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Seven of the greatest moments in the history of UK Championship Snooker

O'Sullivan takes the trophy to HM Prison Gartree when visiting his father in 1993

The UK Championship is one of the most historic and prestigious events on the snooker calendar and we've picked out seven of its most memorable moments from over the last four decades.

Second only to the World Championship in terms of importance, the UK Championship has provided some of the sport's defining moments since it was first staged back in 1977.

Only two men (Steve Davis and Stephen Hendry) have ever successfully defended this title, while five different locations have hosted the event - with the York Barbican Centre returning to duty in 2011 after a four-year absence.

There have been no less than twelve maximum breaks in the final stages of the competition, while the prize fund now stands at a staggering £850,000.

Here are our top seven UK Championship moments... 

Selby makes the 100th max (2013)


Mark Selby etched his name into snooker folklaw with a magical maximum in his Semi-Final show-down with Ricky Walden.

The Leicester ace was in the midst of an impressive title defence in York when he achieved snooker's holy grail in frame seven against an in-form Walden.

After powering in 15 reds and 15 blacks, he played a superb shot on the brown to go around the angles and finish on the blue, but after potting the blue, looked to have over-struck the cue ball as the adrenaline began to flow.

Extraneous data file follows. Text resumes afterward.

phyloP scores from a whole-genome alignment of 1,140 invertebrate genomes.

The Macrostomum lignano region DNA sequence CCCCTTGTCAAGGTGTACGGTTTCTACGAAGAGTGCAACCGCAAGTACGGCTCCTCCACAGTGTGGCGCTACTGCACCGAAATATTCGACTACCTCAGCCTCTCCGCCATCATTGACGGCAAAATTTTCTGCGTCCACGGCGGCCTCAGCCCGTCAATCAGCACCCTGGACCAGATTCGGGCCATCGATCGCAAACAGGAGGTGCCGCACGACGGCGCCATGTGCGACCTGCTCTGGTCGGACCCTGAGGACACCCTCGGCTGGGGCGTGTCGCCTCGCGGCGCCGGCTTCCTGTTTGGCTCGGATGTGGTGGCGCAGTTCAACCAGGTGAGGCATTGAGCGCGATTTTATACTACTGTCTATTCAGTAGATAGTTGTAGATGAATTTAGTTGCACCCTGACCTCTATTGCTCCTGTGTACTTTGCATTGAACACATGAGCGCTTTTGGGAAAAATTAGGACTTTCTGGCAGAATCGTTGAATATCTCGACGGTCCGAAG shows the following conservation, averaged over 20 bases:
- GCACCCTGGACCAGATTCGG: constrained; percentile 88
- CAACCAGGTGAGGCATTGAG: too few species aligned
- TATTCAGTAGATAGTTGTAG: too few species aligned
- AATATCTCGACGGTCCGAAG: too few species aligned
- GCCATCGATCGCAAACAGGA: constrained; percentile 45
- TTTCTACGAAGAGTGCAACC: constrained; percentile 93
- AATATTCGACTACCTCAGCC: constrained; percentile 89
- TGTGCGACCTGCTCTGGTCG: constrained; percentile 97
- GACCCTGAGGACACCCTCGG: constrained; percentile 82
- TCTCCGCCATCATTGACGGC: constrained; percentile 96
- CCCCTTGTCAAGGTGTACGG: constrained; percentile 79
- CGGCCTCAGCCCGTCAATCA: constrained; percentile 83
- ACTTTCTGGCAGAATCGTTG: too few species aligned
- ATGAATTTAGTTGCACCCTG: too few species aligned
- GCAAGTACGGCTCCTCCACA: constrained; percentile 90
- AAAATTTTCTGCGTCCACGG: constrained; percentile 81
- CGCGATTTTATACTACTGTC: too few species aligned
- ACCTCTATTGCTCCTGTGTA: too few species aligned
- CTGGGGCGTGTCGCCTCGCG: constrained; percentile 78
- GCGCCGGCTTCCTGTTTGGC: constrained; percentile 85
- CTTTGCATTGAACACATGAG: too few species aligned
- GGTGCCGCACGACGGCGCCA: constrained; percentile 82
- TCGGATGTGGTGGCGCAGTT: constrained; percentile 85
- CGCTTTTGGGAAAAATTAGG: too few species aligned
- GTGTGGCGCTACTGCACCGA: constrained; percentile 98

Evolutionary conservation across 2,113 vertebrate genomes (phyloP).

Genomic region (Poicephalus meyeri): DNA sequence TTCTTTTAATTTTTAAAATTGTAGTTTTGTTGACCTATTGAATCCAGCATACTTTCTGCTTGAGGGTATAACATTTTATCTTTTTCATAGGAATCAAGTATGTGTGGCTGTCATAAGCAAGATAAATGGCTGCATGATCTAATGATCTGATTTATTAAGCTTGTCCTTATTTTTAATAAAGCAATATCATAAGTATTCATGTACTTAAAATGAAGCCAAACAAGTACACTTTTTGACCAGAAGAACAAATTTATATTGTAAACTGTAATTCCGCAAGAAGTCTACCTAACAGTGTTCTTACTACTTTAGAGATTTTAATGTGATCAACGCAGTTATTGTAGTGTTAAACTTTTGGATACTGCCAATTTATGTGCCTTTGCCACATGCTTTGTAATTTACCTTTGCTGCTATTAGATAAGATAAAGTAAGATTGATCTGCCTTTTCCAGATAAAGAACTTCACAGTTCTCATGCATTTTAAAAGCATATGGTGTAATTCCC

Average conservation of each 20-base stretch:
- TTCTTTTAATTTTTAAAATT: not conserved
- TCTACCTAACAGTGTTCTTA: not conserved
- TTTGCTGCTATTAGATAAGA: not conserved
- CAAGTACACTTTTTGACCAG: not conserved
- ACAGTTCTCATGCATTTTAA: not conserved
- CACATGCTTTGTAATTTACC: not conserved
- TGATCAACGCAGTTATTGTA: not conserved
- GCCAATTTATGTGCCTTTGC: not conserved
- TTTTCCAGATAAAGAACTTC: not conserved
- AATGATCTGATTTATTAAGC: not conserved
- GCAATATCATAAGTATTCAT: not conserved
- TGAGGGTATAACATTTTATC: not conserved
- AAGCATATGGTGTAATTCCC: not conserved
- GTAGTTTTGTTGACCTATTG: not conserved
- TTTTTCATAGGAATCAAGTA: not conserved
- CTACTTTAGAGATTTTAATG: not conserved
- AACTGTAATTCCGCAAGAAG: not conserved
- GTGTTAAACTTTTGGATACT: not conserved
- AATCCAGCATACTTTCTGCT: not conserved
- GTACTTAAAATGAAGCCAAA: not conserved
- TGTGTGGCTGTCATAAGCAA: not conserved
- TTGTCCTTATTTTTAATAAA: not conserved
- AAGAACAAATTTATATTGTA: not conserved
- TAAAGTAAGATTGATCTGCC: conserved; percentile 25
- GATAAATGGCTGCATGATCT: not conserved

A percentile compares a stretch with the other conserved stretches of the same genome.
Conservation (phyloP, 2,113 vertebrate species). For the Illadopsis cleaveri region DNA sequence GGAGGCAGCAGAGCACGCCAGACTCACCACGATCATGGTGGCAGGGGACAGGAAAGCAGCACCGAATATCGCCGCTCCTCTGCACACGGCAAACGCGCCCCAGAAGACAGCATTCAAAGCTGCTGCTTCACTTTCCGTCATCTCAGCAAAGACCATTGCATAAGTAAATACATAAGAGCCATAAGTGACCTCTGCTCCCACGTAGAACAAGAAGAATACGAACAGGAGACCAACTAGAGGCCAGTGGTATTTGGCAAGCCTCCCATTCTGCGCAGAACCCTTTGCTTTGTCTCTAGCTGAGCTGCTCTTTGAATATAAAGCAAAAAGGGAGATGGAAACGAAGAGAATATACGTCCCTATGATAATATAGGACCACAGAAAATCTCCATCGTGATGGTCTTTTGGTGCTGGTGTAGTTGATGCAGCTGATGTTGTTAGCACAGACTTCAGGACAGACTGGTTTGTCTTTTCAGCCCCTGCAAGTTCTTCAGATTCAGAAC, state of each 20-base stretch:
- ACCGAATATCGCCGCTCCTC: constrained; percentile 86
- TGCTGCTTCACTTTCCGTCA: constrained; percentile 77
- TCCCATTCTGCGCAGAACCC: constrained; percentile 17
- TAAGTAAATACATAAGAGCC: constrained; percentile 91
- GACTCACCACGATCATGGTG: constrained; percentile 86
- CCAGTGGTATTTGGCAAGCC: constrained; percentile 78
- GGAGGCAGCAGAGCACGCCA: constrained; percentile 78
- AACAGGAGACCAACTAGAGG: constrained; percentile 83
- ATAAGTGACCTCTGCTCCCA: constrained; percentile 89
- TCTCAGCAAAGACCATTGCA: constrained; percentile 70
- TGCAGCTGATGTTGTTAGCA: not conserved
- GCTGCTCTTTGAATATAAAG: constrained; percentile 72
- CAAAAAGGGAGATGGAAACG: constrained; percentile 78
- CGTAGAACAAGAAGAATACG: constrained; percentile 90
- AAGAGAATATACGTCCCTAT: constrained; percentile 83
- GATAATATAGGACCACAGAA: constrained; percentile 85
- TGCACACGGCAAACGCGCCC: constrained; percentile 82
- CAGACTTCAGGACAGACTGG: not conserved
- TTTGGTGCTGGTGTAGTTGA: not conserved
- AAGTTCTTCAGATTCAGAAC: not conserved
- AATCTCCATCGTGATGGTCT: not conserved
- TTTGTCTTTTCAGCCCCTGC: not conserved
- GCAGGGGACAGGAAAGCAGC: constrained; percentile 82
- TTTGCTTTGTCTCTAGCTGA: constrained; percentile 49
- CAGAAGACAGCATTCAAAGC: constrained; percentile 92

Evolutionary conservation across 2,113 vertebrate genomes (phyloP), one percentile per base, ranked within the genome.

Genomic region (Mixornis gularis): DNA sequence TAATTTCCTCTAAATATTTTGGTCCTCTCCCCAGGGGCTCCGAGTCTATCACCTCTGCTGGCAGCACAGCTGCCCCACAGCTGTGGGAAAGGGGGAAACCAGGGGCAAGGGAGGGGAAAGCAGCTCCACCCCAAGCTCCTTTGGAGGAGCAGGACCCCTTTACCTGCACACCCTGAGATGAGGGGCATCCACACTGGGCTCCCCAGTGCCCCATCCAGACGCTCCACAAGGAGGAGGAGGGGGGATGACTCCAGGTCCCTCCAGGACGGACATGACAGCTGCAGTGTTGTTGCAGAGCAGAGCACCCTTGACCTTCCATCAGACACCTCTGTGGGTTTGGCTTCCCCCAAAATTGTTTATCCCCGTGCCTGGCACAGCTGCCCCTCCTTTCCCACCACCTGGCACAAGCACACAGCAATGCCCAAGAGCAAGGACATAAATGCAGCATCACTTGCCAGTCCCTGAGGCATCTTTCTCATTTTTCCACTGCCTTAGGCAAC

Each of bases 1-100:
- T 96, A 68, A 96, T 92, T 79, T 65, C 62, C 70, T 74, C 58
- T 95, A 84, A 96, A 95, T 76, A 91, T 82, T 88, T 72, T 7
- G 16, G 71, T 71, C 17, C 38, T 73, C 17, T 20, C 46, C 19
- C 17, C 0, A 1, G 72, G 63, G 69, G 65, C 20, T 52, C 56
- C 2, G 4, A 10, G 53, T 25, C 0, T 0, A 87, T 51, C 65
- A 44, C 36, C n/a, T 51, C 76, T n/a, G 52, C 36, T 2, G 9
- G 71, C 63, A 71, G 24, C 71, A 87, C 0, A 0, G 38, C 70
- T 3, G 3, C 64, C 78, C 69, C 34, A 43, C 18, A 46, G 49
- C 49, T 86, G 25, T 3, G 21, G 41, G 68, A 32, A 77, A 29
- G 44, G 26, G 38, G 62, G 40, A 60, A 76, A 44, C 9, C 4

Selby, however made light work of a tricky pink using his cue extension, but could only leave the cue ball on the top cushion, seemingly running out of position on the final black.

Nicknamed 'The Jester', Selby lived up to the name as he let out a silent scream to relieve the tension in the sell-out arena, and completed the sensational maximum by rolling the black into the narrow middle pocket.

The conclusion provided one of the sport's most memorable and dramatic moments, and on a personal note for Selby, quashed his miss on the last black on 140 at the China Open a season earlier.

The break was his second career maximum and the 100th in snooker history, pocketing him a cool £59,000 bonus.



The Rocket launches (1993)


Ronnie O'Sullivan became the youngest-ever winner of a major ranking tournament aged just 17 years and 358 days at the 1993 UK Championship.

O'Sullivan had been much talked about on the amateur scene in the preceding years and headed to Preston full of confidence having defeated Alain Robidoux on debut the year before.

Alan McManus and Nigel Gilbert were the first to fall to the quick-fire youngster, before legends Ken Doherty and Steve Davis were brushed aside as he stormed into the Semi-Finals.

There, he defeated Welshman Darren Morgan 9-5, before announcing himself as a star in the making with a 9-6 triumph over Stephen Hendry in the final.

An emotional O'Sullivan took the trophy to HM Gartree prison in the following days when visiting his father - who had been sentenced to 18 years for murder.



Robertson makes a maximum in the final (2015)


Having completed an unprecedented 'Century of Centuries' during the previous season, Robertson had established himself as perhaps the most prolific break-builder in the game.

The Australian had watched Thailand's Thepchaiya Un-Nooh agonisingly miss the final black for a maximum break in their Third Round contest and made no mistake of completing the feat himself in the final against Liang Wenbo a few days later.